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Silver Wheaton Corp. Message Board

  • hapiwondrer hapiwondrer Apr 8, 2013 12:08 PM Flag

    For those of us who are considering SLW...

    ... in the future the following article from Seeking Alpha is of interest:

    “Silver Wheaton Shares Could Face Distress”

    Place the above title in your browser to access. Currently it will be at the top of the list. JJ Butler, by the way, is a pseudonym (no relation to Jim Butler).

    Articles like this are of more interest than the multitude of hit pieces against SLW daily on this message board posted without credible sources to Internet titled articles. The analysis seems to be sound but each person should do their own due diligence to come to their own conclusions. Basically what Butler is saying is that SLW has taken on a lot of debt in order to expand its agreements with silver miners while betting on silver price increases. If silver prices would decrease significantly from here SLW would be in financial trouble, just as it was in late ’08 and ’09. It would seem that nothing would make the banksters, their political puppets (like the one referred to above) and otherwise captured interests happier than to see that happen. They always seem to have prevailed in the past...until they won’t.

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    • keep hugging that silver

    • How do we gauge the impact of "declining metals prices" when we know that the trade is solely on paper and does not represent the real price of the metals?

      The Jim WIllie pieces I mentioned on Sunday speaks to the fact that there is an arbitrage opportunity opening up because of the disparity.

      • 1 Reply to moses_on_wall_street
      • The article on pascua lama indicates no issues related to mining claims, which seems to be a continuing theme of one who posts here regularly.

        What seems of more importance to the local people who depend on water from the glaciers is the contamination and supply of water taken for mining purposes. This is not a trivial issue protecting the interests of locals, especially when they must be dependent on their political representatives upholding the promises made by Barrick to not negatively impact the environment to such a degree that it will destroy the local agricultural economy.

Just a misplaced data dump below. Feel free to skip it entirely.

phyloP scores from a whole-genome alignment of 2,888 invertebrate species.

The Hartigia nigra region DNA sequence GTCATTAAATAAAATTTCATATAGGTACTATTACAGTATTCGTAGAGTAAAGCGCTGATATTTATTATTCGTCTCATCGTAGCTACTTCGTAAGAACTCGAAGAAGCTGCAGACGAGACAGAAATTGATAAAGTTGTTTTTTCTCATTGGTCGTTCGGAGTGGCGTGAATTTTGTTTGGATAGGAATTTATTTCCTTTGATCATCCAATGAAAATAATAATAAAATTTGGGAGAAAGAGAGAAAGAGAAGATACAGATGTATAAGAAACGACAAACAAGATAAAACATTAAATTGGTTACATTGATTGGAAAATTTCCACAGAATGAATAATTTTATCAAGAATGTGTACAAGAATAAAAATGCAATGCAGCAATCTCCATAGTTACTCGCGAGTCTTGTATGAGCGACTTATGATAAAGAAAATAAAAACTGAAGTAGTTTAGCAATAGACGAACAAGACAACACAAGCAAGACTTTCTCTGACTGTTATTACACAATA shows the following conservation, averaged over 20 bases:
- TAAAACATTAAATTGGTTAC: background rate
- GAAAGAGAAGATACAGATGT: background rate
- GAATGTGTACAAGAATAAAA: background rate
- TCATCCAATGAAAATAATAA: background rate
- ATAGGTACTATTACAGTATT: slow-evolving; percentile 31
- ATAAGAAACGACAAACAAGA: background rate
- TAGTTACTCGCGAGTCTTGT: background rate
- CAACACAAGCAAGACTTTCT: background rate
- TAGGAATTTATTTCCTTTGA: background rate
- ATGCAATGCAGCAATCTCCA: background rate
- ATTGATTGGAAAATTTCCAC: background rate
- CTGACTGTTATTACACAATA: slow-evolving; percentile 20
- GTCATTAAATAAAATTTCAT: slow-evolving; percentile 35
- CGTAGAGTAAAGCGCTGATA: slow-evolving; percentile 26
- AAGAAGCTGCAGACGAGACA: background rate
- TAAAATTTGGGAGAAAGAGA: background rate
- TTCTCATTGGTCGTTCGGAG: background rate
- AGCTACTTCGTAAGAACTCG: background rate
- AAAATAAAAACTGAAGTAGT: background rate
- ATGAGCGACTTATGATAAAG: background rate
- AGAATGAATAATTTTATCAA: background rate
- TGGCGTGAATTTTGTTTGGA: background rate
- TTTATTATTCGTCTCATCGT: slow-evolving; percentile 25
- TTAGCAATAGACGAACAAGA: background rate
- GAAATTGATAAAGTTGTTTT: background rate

Given how large corporate interests sway the decisions of officialdom, the arguments of locals that they are likely to be negatively impacted are understandable. If locals cannot extract ironclad agreements that promise that the environment will not be substantially and negatively impacted with a cease and desist order against all further continuation of mining operations, then it will become evident that any environmental promises will be broken and locals will need to take whatever steps they deem necessary to protect their interests. This assumes continued monitoring of mining operations.

        Jim Willie is a macro-economist. That is probably the safest and only position to take because predictions on timing are impossible, especially when considering the manipulative ways of central banks, their elitist owners and all those partnering with the banking cartel. His claims of arbitrage taking place in the Shanghai Exchange probably have little meaning to anyone but professionals within the sector. It has been noted however that the price, according to Kitco charts, tends to be lower until trading opens in New York. At that point, immediately upon opening, the price skyrockets to about mid-session on that part of a 3-day cycle, presumably leaving bagholders at higher prices. So the quantity of PMs is not flowing into the small investor market, but rather to elitist circles.

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